Roots and Fruits of Population Growth: Back to Malthus or Forward to Marx?

Tuesday, 12 July 2016: 18:00
Location: Hörsaal BIG 1 (Main Building)
Oral Presentation
Jonathan ANSON, Social Work, Ben-Gurion University of the Negev, Beer Sheva, Israel
World population, currently approaching 7.5 billion, will probably exceed 11 billion by the end of the century, almost double what it was at turn of the present century. The growth is uneven, and the result is a redistribution of the world's population: at the end of this century Europe will have no more people than it had fifty years ago, whereas Africa's population will have multiplied 20-fold, and will have gone up from under 10 percent to over 30 percent of the world's population (1).  Not only is population growing, but it is currently growing in those regions of the world that that have the least resources at their disposal, and the result is liable to be a dramatic rise in world inequality; increased conflict over access to resources; and increased migrationary pressure from the poor to the richer regions of the world. Our contribution to the Common Sessions will discuss:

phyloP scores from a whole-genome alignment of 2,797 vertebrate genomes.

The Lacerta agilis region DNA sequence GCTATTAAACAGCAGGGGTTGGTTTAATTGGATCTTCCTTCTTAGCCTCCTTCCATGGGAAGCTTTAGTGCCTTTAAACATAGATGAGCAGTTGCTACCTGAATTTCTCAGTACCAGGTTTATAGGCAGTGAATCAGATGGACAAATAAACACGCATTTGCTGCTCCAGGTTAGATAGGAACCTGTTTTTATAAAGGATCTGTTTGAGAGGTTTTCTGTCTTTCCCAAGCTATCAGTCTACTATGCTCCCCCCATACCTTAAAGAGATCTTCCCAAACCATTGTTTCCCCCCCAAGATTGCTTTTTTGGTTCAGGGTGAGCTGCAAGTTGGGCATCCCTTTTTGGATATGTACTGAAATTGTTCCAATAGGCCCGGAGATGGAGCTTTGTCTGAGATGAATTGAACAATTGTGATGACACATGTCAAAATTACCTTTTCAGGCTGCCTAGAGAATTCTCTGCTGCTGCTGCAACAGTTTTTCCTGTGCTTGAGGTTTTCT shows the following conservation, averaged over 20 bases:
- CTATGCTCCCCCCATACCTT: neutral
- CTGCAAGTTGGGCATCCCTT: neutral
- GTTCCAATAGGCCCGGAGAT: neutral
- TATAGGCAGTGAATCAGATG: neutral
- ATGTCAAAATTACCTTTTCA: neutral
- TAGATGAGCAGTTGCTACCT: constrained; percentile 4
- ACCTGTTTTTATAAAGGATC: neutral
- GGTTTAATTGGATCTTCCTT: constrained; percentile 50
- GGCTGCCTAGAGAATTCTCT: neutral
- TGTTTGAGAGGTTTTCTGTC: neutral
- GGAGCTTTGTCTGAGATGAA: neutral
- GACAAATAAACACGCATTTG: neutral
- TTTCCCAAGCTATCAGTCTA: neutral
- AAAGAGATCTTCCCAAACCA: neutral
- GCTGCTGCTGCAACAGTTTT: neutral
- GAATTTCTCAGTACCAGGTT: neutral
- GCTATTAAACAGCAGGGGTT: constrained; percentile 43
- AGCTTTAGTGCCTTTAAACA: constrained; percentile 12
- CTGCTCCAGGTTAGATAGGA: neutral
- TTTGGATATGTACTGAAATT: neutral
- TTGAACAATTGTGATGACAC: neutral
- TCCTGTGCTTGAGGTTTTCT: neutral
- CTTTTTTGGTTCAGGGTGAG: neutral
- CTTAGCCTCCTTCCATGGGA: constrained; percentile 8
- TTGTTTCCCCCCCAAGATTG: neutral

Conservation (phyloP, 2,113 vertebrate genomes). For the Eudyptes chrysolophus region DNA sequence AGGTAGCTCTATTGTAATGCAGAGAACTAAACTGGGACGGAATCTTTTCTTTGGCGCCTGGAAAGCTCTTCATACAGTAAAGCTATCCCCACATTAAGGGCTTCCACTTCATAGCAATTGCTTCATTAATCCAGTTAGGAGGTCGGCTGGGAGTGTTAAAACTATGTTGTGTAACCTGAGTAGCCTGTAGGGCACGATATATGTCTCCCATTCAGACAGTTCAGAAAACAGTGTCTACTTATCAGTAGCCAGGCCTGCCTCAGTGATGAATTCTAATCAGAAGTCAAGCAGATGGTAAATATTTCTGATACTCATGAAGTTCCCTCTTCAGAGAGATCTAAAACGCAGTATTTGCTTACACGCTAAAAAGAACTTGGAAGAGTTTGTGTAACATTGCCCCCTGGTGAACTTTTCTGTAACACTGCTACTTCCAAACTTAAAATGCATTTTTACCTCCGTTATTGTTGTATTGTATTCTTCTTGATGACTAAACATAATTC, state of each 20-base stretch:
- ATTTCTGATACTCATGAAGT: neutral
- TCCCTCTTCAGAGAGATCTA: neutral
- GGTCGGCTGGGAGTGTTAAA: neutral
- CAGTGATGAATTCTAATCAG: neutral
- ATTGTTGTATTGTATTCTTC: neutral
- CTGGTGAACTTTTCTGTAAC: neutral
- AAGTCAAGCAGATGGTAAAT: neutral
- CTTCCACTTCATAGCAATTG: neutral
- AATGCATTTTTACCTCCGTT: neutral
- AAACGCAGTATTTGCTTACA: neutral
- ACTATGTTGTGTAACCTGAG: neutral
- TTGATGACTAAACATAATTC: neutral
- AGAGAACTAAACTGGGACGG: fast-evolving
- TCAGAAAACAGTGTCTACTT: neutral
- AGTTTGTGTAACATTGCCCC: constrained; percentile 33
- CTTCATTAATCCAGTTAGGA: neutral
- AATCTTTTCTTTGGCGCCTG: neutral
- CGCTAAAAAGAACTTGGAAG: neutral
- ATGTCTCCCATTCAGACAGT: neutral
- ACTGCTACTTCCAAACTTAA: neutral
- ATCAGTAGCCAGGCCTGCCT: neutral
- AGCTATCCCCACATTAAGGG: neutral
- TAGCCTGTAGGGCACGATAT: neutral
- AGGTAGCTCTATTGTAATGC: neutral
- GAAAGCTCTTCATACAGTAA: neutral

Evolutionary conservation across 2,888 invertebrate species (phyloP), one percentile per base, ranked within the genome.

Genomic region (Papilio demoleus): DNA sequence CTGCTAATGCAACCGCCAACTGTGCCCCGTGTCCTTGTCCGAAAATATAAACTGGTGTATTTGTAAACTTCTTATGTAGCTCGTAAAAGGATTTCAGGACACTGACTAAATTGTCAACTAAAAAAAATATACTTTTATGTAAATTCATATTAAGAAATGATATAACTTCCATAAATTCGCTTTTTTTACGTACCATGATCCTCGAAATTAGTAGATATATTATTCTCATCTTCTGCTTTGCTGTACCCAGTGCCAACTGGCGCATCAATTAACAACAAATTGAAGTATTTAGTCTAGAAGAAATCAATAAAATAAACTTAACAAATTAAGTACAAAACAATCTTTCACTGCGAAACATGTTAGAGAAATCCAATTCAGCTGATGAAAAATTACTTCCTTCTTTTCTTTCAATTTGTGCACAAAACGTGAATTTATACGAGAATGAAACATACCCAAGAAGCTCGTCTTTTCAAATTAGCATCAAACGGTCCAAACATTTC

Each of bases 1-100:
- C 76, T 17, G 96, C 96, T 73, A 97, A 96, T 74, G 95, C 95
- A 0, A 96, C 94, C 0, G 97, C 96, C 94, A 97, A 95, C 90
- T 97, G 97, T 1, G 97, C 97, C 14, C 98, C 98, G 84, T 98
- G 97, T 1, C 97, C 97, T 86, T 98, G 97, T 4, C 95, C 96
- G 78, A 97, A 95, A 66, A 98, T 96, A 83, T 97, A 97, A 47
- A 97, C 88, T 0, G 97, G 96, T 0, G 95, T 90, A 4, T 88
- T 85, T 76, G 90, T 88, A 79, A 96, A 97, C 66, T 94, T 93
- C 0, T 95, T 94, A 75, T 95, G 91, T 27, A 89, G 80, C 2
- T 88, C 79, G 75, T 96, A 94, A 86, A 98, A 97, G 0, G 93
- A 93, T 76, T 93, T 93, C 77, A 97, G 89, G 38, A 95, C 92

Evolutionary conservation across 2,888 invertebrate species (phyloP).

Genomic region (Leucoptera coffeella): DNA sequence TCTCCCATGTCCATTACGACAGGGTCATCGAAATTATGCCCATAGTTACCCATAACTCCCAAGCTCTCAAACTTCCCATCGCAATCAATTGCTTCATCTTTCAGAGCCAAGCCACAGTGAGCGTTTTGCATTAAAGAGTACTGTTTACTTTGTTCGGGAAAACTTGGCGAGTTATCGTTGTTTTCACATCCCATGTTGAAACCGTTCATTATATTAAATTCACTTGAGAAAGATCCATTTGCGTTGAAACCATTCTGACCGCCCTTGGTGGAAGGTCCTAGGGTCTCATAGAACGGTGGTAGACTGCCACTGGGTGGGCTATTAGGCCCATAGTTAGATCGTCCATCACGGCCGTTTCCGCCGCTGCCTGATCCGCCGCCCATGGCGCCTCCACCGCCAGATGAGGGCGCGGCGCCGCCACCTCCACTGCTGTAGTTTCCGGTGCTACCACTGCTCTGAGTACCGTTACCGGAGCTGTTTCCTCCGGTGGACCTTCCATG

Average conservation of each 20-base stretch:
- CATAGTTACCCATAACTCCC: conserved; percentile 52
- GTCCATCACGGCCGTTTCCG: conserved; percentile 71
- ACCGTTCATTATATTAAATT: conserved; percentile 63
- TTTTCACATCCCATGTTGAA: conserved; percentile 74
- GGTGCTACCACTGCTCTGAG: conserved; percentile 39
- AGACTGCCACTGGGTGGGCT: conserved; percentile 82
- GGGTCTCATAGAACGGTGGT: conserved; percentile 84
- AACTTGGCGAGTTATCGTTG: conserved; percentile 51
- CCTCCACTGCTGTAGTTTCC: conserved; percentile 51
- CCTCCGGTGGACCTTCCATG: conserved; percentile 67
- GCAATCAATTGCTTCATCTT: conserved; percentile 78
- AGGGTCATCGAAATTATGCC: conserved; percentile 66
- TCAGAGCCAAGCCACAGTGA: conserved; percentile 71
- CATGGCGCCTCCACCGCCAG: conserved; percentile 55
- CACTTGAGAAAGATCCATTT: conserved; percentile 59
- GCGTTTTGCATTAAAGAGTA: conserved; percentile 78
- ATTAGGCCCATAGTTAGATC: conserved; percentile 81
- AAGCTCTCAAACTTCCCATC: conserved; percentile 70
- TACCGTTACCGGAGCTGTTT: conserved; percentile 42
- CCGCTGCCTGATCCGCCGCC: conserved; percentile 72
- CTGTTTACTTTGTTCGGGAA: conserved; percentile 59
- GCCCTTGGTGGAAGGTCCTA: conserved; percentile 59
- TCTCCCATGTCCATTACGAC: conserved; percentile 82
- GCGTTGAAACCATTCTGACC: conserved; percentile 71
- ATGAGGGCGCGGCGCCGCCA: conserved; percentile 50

1. The history and sources of growth in world population over the past two centuries (in particular mortality and fertility) and its eventual stabilisation

2. Two basic approaches to world population growth: The Malthusian approach which views growth as catastrophe, and the Marxian approach, which sees the result of population growth as contingent on social conditions and responses

3. The options which humanity faces given the anticipated growth of world population and its redistribution

(1) United Nations, Department of Economic and Social Affairs, Population Division (2015). World Population Prospects: The 2015 Revision, custom data acquired via website, http://esa.un.org/unpd/wpp/DataQuery/